NEWS2U Articles & Comments
Critical Reporting

Tuesday, January 29, 2013

Shocking: Reporting Factory Farm Abuses to be Considered "Act of Terrorism" If New Laws Pass

This article was published in partnership with

How do you keep consumers in the dark about the horrors of factory farms? By making it an “act of terrorism” for anyone to investigate animal cruelty, food safety or environmental violations on the corporate-controlled farms that produce the bulk of our meat, eggs and dairy products.

And who better to write the Animal and Ecological Terrorism Act, designed to protect Big Ag and Big Energy, than the lawyers on the Energy, Environment and Agriculture Task Force at the corporate-funded and infamous American Legislative Exchange Council (ALEC).

New Hampshire, Wyoming and Nebraska are the latest states to introduce Ag-Gag laws aimed at preventing employees, journalists or activists from exposing illegal or unethical practices on factory farms. Lawmakers in 10 other states introduced similar bills in 2011-2012.  The laws passed in three of those states: Missouri, Iowa and Utah.  But consumer and animal-welfare activists prevented the laws from passing in Florida, Illinois, Indiana, Minnesota, Nebraska, New York and Tennessee.

In all, six states now have Ag-Gag laws, including North Dakota, Montana and Kansas, all of which passed the laws in 1990-1991, before the term “Ag-Gag” was coined.

Ag-Gag laws passed 20 years ago were focused more on deterring people from destroying property, or from either stealing animals or setting them free. Today’s ALEC-inspired bills take direct aim at anyone who tries to expose horrific acts of animal cruelty, dangerous animal-handling practices that might lead to food safety issues, or blatant disregard for environmental laws designed to protect waterways from animal waste runoff. In the past, most of those exposes have resulted from undercover investigations of exactly the type Big Ag wants to make illegal.

Wyoming’s HB 0126 is the perfect example of a direct link between an undercover investigation of a factory farm and the introduction of an Ag-Gag law. The bill was introduced mere weeks after nine factory workers at Wheatland, WY-based Wyoming Premium Farms, a supplier to Tyson Foods, were charged with animal cruelty following an undercover investigation by the Humane Society of the United States (HSUS). HSUS activists videotaped workers kicking live piglets, swinging them by their hind legs and beating and kicking mother pigs. Charges were filed in late December. In January, State Rep. Sue Wallis and Senator Ogden Driskill introduced Wyoming’s Ag-Gag bill which would make it a criminal act to carry out investigations such as the one that exposed the cruelty at Wyoming Premium Farms.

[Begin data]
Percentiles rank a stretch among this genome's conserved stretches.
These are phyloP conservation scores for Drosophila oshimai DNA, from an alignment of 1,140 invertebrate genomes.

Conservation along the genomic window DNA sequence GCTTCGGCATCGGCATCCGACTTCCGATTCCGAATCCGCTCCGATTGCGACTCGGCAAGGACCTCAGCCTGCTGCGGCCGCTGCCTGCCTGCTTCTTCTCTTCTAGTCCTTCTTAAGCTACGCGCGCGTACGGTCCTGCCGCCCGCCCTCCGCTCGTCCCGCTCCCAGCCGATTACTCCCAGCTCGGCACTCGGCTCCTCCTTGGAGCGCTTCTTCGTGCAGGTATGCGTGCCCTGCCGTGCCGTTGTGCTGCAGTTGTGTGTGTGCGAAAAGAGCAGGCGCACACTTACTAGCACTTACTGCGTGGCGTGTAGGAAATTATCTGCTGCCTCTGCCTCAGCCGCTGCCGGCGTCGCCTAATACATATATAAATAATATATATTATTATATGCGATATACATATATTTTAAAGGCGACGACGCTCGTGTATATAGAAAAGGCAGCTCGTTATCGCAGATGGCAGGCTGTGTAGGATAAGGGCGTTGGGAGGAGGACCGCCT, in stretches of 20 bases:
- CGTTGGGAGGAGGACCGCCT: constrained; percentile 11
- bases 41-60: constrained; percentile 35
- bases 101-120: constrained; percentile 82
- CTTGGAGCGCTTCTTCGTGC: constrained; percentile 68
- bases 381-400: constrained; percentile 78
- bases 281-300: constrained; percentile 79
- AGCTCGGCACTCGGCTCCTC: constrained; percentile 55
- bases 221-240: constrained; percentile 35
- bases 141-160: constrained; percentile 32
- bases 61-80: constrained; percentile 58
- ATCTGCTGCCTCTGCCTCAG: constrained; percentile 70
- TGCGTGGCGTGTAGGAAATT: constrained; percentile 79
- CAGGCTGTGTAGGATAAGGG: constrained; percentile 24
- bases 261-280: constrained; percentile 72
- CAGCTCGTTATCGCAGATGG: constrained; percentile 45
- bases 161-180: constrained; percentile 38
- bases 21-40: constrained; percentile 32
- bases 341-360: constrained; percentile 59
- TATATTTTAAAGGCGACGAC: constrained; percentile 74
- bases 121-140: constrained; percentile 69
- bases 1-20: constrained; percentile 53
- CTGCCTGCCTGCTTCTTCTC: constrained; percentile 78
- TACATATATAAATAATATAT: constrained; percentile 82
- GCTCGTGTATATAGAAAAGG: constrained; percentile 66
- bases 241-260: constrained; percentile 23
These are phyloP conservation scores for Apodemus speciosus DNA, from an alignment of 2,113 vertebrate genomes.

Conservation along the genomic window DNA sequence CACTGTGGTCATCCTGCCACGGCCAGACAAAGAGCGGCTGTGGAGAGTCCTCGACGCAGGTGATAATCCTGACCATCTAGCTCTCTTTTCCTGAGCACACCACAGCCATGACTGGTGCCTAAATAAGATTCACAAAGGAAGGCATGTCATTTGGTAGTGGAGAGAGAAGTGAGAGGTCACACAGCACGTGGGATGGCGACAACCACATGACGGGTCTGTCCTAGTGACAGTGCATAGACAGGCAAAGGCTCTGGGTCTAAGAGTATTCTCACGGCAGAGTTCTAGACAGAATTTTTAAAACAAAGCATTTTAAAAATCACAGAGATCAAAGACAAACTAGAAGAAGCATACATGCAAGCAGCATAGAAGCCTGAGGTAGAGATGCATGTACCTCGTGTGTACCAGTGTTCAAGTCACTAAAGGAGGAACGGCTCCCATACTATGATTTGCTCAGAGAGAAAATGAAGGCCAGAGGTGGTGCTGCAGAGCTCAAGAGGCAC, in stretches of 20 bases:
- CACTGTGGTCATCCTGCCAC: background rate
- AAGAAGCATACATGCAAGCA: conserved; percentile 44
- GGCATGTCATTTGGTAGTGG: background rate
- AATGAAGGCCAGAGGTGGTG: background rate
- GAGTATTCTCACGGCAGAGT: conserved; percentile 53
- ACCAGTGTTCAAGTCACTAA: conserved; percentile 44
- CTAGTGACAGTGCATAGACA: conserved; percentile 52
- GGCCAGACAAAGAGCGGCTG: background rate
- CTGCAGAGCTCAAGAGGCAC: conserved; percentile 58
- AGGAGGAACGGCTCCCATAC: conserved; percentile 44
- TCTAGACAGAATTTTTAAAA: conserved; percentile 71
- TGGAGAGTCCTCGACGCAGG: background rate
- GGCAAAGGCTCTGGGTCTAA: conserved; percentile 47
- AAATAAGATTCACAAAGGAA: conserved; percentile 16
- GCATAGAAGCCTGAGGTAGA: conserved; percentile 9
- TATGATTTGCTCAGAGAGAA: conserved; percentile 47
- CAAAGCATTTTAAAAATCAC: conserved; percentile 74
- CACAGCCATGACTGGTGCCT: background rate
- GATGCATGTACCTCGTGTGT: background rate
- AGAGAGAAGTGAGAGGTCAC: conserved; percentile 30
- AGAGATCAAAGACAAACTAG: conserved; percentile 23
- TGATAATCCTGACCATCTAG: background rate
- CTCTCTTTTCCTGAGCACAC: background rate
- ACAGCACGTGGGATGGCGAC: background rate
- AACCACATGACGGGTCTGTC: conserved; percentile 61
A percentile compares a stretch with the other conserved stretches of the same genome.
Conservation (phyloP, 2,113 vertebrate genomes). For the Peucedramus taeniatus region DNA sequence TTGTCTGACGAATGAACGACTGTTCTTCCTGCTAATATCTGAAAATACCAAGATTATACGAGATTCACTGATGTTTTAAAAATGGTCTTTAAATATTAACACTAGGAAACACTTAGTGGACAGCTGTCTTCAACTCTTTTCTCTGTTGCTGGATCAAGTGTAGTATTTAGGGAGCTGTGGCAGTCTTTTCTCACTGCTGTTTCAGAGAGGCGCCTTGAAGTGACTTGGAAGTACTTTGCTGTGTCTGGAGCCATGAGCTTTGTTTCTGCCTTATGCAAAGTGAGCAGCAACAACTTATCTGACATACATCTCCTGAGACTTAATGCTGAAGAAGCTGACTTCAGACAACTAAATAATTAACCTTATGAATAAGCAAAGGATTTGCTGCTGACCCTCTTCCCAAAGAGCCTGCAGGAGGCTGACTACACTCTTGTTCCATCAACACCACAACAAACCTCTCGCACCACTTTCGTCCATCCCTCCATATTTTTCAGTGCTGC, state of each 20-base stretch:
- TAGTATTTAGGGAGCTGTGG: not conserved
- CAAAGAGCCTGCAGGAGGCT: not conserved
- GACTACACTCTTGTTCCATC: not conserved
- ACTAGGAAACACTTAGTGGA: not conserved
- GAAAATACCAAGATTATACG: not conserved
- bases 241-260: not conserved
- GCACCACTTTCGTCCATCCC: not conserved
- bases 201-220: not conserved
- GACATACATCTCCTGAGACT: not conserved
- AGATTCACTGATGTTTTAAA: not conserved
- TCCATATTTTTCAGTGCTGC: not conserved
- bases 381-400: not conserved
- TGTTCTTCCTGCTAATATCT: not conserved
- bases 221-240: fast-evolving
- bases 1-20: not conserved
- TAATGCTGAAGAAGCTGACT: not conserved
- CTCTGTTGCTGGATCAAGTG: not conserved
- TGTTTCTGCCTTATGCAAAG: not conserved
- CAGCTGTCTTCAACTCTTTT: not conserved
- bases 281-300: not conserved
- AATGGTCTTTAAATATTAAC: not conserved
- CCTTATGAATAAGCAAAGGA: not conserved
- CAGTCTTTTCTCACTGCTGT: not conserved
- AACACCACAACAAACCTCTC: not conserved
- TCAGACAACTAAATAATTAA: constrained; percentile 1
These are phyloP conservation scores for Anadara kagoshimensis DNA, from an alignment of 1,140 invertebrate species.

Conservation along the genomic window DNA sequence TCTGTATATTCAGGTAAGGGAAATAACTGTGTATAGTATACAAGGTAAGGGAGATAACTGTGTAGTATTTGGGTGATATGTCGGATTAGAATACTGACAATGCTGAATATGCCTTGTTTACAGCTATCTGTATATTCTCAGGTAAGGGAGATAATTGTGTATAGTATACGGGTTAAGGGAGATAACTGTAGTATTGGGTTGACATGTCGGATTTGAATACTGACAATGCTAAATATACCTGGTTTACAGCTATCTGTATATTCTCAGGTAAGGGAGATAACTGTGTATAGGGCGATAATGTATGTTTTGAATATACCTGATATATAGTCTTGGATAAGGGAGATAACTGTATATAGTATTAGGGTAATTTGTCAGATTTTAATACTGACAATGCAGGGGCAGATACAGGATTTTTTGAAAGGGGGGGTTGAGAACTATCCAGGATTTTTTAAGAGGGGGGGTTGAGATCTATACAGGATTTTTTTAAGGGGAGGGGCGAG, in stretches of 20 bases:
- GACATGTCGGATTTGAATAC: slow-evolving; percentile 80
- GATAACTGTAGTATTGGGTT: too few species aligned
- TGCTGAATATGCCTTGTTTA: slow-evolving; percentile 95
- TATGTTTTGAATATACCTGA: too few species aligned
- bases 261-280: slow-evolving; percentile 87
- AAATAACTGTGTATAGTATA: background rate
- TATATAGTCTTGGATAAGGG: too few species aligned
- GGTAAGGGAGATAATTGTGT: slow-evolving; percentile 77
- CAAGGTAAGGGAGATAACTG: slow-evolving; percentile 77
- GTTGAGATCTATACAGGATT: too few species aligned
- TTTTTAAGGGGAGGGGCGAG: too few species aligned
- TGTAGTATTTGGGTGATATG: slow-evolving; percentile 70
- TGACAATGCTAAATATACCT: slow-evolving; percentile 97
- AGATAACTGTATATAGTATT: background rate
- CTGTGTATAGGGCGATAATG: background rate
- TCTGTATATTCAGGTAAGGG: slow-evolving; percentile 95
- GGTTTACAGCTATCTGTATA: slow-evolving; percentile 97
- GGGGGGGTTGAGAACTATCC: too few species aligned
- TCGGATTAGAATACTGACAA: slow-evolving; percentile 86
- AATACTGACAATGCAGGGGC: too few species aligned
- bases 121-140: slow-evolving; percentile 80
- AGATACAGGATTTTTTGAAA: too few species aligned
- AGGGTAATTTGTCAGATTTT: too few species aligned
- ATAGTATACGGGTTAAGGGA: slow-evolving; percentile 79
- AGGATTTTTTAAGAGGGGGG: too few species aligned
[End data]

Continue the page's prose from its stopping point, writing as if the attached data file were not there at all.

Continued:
Wallis and Driskill both have ties to Big Ag. Wallis was the subject of a conflict-of-interest complaint filed in 2010 by animal welfare groups. The groups accused her of improper and fraudulent abuse of her position as a legislator after she introduced a bill allowing the Wyoming Livestock Board to send stray horses to slaughter. At the time she introduced the bill, Wallis also was planning to develop a family-owned horse slaughter plant in the state. Both Wallis and Driskill are members of the Wyoming Stockgrowers Association. Driskill has accepted political contributions from the livestock industry and Exxon Mobil, a member of ALEC.

Most of the Ag-Gag laws introduced since 2011 borrow the premise, if not the exact language, from model legislation designed by ALEC. ALEC’s sole purpose is to write model legislation that protects corporate profits. Industry then pushes state legislators to adapt the bills for their states and push them through. The idea behind the Animal and Ecological Terrorism Act is to make it illegal to “enter an animal or research facility to take pictures by photograph, video camera, or other or other means with the intent to commit criminal activities or defame the facility or its owner.”